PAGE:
A new book by associate professor of government Andrew Mertha, “Brothers in Arms: Chinese Aid to the Khmer Rouge, 1975-1979” (Cornell University Press), documents Maoist China’s secretive relationship with the ruthless Pol Pot regime running Democratic Kampuchea, as Cambodia was known at the time.
While the war-ravaged, internationally isolated nation depended on the emerging regional superpower for military aid and technology, Mertha says, China was largely unable to influence Cambodian politics or policy. “They were in Cambodia to try and help their revolutionary brethren and to bring glory to China in its mission to help Cambodia develop under Chinese tutelage,” the author discovered.
Previous studies of the China-Khmer Rouge connection overstated the degree of Maoist influence, Mertha believes, whereas Cambodian communism was far more influenced by the Soviet and Vietnamese models. The Sino-Khmer Rouge relationship was overwhelmingly pragmatic rather than ideologically based.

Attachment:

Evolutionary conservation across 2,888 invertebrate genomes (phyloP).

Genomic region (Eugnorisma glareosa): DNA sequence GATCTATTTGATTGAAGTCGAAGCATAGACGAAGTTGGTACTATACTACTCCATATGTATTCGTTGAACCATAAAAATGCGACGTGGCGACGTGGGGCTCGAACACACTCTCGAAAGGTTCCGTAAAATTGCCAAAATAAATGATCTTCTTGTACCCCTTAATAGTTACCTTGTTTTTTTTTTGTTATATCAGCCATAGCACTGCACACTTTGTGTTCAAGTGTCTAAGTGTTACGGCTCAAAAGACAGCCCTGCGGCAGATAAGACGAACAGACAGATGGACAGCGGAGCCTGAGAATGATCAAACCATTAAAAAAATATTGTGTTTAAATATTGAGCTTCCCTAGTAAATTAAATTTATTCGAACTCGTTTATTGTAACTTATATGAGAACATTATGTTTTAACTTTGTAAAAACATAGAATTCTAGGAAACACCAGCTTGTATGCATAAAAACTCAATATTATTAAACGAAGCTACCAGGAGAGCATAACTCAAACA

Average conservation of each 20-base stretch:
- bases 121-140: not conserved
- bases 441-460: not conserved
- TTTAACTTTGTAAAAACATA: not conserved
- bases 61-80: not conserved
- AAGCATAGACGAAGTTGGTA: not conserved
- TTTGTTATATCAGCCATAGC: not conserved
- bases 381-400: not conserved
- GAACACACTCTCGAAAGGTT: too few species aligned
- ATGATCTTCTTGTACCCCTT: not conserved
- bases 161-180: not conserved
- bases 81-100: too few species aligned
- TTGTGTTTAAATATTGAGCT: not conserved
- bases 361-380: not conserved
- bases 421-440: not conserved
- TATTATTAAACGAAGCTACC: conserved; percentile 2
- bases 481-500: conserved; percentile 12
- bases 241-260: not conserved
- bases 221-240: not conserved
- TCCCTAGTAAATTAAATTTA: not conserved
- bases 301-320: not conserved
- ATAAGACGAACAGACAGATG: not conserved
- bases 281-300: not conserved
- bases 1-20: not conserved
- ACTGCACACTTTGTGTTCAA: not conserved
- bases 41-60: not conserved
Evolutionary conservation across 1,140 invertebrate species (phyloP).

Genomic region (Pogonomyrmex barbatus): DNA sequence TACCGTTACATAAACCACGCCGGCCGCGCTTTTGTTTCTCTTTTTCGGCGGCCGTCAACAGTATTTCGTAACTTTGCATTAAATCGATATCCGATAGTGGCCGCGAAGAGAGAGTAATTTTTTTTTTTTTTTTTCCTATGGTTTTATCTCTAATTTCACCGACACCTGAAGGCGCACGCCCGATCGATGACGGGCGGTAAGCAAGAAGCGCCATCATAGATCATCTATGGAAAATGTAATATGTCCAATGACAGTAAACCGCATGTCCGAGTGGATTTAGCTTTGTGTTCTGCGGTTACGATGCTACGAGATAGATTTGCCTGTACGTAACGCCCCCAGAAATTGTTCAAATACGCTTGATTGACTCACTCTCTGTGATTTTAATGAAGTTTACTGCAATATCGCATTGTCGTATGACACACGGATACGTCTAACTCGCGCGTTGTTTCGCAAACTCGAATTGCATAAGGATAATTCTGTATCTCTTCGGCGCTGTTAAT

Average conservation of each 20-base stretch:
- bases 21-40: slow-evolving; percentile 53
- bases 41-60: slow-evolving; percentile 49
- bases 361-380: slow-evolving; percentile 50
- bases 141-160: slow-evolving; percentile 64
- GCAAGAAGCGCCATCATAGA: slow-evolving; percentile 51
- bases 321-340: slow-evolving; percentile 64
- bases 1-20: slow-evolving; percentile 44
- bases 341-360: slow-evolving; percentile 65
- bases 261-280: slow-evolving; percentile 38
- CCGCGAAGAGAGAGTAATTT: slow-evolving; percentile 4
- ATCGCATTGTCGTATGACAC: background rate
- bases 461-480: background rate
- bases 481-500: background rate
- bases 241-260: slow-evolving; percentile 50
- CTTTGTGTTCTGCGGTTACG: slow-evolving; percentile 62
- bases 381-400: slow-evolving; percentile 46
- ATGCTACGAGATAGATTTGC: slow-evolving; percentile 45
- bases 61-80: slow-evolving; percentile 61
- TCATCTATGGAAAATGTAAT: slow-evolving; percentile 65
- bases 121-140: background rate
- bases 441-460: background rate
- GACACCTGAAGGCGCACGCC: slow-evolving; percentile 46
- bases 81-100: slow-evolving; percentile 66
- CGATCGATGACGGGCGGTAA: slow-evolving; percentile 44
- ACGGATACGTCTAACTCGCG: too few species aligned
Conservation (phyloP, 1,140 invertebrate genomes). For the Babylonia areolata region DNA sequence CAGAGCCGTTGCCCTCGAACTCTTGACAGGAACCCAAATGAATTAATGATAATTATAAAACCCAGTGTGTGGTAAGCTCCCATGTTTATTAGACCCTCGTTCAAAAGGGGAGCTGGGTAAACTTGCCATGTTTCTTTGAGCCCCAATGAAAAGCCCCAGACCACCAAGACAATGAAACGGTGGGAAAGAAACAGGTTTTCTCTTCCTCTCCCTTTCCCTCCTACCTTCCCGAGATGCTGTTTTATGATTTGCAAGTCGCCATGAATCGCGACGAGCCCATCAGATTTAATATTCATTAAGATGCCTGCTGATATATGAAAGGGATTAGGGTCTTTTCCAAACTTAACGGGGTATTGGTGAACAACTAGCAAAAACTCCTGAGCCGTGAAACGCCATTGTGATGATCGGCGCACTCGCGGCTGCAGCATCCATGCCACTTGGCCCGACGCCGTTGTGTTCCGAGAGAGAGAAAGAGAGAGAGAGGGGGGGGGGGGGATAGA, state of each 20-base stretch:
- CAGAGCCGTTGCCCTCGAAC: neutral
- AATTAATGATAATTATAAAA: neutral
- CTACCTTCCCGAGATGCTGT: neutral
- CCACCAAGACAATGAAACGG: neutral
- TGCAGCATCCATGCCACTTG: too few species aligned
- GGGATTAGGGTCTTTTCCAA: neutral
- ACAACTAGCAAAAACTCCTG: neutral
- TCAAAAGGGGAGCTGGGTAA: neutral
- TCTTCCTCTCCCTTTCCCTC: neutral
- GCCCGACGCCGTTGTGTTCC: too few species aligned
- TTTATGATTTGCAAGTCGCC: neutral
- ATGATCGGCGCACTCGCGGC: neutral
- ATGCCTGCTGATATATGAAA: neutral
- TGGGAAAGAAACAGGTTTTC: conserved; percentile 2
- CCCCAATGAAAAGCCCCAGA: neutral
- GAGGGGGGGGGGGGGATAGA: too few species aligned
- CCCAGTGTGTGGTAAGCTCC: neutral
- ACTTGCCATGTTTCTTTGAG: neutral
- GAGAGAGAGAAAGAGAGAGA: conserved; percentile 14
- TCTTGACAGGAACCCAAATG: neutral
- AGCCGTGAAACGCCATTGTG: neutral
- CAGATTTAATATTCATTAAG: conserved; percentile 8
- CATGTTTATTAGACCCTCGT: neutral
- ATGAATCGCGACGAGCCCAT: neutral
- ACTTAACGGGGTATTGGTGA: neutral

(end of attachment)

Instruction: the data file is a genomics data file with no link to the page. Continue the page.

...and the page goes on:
Beginning in 2010, the Cornell author interviewed former technical aides from China, as well as former Khmer Rouge officials still living in Cambodia. He also drew from classified Chinese and Cambodian documents. He notes the Chinese “refrained from scolding the Cambodians and would get their hands dirty to show them how to get something accomplished, even sharing their food and cigarettes with them when Democratic Kampuchea cadres weren’t looking.”
A book reviewer for an English-language newspaper in the Cambodian capital wrote: “China’s experience with its first-ever client state suggests that the effectiveness of Chinese foreign aid, and the influence that comes with it, is only as good as the institutions that manage the relationship. By focusing on the links between China and Democratic Kampuchea, Mertha peers into the ‘black box’ of Chinese foreign aid to illustrate how domestic institutional fragmentation limits Beijing’s ability to influence the countries that accept its assistance.”